Is Brew Safe From Security Standpoint?

(John Costanzo) #1

So I know at one point of time brew use to change the owner for the /usr/local directory from root:wheel. Does it still do this? I am just worried of the security whole this could create. Tried searching for answers but could not find any. Thanks


(Paul M Lambert) #2

Here’s what is on my system:

$ ls -ld /usr/local
drwxr-xr-x  16 root  wheel  512 Dec 14 16:33 /usr/local/

At one time Brew would check out its core repository to /usr/local/ directly. That is no longer the case. Now it checks every remote repository into /usr/local/Homebrew or a subdirectory.

The ownership of all the brew-managed directories under /usr/local/ is the installing user:

$ ls -l /usr/local
total 0
drwxrwxr-x   53 plambert  admin   1696 Mar 23 00:35 Caskroom/
drwxrwxr-x  223 plambert  admin   7136 Feb 15 16:54 Cellar/
drwxrwxr-x    4 plambert  admin    128 Feb  6 18:22 Frameworks/
drwxrwxr-x   20 plambert  admin    640 Mar 10 23:30 Homebrew/
drwxrwxr-x  909 plambert  admin  29088 Feb 15 16:54 bin/
drwxrwxr-x   34 plambert  admin   1088 Feb 15 16:54 etc/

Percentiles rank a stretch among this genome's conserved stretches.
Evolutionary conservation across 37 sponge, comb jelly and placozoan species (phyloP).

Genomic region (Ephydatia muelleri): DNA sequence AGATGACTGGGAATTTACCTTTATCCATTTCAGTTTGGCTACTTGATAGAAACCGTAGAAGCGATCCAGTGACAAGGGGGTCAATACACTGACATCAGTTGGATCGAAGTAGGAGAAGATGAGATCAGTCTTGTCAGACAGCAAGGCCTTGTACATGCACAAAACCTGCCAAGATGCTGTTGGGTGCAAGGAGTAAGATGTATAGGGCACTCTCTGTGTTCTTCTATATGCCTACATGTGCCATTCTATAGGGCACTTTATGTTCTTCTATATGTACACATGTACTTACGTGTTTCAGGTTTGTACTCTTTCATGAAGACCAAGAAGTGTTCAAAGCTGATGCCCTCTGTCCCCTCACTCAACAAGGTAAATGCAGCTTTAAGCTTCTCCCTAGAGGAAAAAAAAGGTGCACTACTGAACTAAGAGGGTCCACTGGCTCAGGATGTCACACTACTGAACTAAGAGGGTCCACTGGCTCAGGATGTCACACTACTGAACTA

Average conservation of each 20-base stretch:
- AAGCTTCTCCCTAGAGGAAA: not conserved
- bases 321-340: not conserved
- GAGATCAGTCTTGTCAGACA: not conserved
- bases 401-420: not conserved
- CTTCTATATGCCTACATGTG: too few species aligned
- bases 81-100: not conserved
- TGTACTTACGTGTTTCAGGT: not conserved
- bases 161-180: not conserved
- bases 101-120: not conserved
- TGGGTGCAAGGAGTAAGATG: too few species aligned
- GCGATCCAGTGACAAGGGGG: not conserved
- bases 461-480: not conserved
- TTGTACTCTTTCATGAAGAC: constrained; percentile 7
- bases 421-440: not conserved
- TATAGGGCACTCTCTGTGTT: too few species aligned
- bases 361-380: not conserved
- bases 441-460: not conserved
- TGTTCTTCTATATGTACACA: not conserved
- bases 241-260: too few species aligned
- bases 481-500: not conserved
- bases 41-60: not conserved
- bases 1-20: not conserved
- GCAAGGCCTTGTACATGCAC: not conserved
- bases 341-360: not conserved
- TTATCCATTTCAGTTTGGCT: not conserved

drwxrwxr-x  222 plambert  admin   7104 Feb 15 16:54 include/
drwxrwxr-x  520 plambert  admin  16640 Feb 15 16:54 lib/
drwxrwxr-x  259 plambert  admin   8288 Feb 15 16:54 opt/
drwxrwxr-x    7 plambert  admin    224 Nov 22 02:56 sbin/
drwxrwxr-x   67 plambert  admin   2144 Feb 15 16:54 share/
drwxrwxr-x   12 plambert  admin    384 Jan  6 13:46 var/

I don’t know if that is different from a “stock” install; I suspect that Brew makes many of those directories itself at installation. Check the source code for the initial installer to see what it does?



(John Costanzo) #3

But here is the part that is scary

$ ls -ld /usr/local/bin
drwxrwxr-x  136 jcostanzo  admin  4352 Apr  6 21:11 /usr/local/bin

This is bad because /usr/local/bin is above /usr/bin in your path so a malicious script could add sudo to /usr/local/bin that would do the same thing as sudo but take your password and upload to a server.


(Mike McQuaid) #4

This is not specific to Homebrew but applies to any addition to your PATH in a user-writable directory e.g. rbenv, user-installed RubyGems. Homebrew itself uses the macOS sandbox to ensure that installation scripts cannot write outside their prefix.

In addition, if a malicious script/user can write to a user-writable directory then it is also able to already read/write/delete everything in your home directory which is likely to be sensitive.